Brokers beware! Businesses left disappointed with lack of interruption cover for COVID-19
COVID-19 has bought severe disruption to both our business and social lives – bringing unusual and unexpected consequences.
Many businesses have been hit hard by the interruption to their business and are now turning to their insurers to pay out on the losses caused.
But insurers will only pay out for what they have actually covered and will take a narrow view on what that is. Many businesses have been left disappointed and wondering why, after all those forms, brokers and premiums, their insurer is now denying cover.
What is business interruption insurance?
Many organisations will have business interruption (BI) cover as part of their suite of insurance policies. This is designed to protect against certain disruptions to their business. BI cover is often sold with property insurance and replaces income lost due to significant events. It should return the insured to a position “as if” the loss caused by the interruption had not occurred, subject to the extent of cover.
Determining whether an interruption caused by COVID-19 is an insured event can be a complex issue. The wording of the policy must be considered carefully and in the context of the claim at hand.
Typically, BI cover will include physical damage, such as fire or other natural disaster, to business property. But basic policies may not cover interruption which is caused by anything beyond physical damage, such that the loss caused by a COVID-19 closure isn’t covered. Even extended policies can have exclusions for pandemics: Some may only cover loss where a business is directly affected, for example the workplace is quarantined or closed by law; others may go further to cover losses caused by breaks in supply chains. Things are rarely as straightforward as you may have thought when you signed on the dotted line.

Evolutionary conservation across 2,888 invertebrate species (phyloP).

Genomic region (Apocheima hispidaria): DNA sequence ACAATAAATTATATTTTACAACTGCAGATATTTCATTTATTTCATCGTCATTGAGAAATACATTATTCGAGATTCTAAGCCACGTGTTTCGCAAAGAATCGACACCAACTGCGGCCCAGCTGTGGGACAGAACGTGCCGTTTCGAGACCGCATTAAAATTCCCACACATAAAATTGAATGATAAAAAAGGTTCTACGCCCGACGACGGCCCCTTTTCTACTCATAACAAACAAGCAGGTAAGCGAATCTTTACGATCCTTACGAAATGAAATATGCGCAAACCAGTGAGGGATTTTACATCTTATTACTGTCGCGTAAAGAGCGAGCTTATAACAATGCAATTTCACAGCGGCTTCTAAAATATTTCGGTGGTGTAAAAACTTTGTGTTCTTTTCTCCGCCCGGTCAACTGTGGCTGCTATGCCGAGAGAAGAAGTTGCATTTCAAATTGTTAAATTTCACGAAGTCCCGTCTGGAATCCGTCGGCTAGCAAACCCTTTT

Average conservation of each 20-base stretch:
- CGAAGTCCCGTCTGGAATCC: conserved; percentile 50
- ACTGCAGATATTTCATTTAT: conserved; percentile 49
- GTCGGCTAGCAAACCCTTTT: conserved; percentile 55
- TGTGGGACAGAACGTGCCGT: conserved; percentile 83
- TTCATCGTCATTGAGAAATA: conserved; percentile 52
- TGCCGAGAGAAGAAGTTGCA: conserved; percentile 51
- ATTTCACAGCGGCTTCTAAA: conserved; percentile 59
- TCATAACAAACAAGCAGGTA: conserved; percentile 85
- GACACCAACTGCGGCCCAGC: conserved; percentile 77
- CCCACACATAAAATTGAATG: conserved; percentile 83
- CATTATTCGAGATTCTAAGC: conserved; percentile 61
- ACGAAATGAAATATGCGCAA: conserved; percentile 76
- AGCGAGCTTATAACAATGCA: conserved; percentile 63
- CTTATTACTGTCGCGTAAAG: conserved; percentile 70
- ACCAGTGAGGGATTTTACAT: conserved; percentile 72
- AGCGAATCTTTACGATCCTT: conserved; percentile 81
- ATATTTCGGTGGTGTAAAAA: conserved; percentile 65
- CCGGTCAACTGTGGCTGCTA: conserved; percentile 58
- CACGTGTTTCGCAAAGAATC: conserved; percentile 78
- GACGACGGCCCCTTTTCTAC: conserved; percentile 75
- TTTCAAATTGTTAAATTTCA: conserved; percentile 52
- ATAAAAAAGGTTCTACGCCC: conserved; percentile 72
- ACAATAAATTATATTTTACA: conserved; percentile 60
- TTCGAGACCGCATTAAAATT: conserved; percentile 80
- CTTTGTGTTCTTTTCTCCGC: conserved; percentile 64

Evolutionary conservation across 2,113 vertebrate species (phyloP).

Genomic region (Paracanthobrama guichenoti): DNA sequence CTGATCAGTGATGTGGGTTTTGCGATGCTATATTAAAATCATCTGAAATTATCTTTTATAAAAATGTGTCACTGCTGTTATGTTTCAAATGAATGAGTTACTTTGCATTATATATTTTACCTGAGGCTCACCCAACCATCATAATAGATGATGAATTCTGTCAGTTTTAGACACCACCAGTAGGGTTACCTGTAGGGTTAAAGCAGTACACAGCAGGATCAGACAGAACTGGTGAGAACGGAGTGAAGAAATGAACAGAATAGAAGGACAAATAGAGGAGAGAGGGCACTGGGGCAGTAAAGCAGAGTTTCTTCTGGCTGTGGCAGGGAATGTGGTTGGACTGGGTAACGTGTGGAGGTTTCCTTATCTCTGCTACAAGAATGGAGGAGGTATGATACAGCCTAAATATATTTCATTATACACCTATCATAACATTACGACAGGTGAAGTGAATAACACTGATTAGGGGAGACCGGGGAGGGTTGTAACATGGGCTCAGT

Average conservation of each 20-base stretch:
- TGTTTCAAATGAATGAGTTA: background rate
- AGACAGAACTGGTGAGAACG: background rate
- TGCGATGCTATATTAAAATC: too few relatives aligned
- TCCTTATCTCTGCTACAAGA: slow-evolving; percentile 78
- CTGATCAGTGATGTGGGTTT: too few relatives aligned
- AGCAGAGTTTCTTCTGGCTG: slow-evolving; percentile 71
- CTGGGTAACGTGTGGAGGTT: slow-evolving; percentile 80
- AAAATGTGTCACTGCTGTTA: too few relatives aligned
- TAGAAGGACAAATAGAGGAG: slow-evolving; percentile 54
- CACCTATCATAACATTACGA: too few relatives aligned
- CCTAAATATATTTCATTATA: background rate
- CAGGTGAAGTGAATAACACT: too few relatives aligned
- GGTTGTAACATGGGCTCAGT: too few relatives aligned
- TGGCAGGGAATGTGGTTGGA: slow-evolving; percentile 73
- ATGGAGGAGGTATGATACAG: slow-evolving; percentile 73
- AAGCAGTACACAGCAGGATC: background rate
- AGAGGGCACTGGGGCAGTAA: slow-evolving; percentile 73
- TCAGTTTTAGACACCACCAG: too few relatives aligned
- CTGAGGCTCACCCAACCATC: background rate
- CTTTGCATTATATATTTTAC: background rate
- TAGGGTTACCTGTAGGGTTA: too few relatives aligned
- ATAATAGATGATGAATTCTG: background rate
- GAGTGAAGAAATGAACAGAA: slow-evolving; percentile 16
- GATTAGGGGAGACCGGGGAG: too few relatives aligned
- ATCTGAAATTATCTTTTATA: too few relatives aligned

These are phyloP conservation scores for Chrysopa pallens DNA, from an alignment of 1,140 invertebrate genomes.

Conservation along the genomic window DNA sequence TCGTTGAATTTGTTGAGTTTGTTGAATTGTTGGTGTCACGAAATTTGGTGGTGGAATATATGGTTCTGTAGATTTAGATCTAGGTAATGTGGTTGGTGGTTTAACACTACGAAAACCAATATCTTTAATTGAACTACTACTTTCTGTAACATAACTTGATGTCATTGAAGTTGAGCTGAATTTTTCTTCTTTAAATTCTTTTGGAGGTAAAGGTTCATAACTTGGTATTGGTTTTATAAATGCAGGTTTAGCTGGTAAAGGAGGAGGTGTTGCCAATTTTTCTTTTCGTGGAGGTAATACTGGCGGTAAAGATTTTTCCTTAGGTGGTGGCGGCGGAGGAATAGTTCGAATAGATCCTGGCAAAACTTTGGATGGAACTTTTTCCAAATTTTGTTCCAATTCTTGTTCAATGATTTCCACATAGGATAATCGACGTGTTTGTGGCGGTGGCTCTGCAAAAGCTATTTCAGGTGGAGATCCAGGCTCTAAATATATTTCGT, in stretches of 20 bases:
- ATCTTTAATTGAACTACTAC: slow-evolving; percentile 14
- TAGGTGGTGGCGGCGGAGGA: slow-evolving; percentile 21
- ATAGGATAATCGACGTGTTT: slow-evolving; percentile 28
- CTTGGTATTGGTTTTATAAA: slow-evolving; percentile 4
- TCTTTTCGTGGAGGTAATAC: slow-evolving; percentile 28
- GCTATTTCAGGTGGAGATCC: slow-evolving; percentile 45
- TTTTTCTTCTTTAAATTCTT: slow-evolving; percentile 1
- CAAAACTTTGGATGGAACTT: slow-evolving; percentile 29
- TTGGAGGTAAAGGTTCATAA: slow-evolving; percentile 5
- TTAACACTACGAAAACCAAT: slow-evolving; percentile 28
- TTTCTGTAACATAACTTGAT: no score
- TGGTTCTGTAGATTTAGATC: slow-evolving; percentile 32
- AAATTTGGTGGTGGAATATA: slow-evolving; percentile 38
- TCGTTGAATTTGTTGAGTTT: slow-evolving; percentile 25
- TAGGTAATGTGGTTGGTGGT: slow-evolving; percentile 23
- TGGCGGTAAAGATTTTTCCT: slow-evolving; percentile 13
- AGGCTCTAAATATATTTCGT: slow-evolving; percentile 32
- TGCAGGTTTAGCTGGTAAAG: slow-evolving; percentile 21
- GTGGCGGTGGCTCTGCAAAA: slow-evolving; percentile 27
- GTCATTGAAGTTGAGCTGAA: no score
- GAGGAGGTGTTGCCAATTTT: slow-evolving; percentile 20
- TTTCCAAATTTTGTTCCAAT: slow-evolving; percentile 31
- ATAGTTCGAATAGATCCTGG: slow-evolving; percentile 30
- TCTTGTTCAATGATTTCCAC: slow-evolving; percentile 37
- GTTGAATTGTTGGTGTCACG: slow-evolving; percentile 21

What if cover is denied?
If you have been denied cover, or the existing cover offered is not a broad as you expected, it may be worth seeking independent advice on the wording of your policy, the presentation of your claim and on the advice received at inception.
Those businesses who are surprised to find themselves with inadequate or even non-existent BI insurance cover will want to know why. The first place to look may be the broker and to ask whether they have been negligent.
When is a broker negligent?
Negligence is the breach of a duty of care. Insurance brokers owe professional duties to their clients to understand their clients’ business, advise on suitable cover and recommend insurance to meet a client’s requirements. The extent of that duty depends both on the client’s business and also the instructions given to the broker. In some cases a client will rely on their broker to broadly advise on what they need or what they have missing from their coverage. In others, clients know exactly what they want and provide more specific instructions.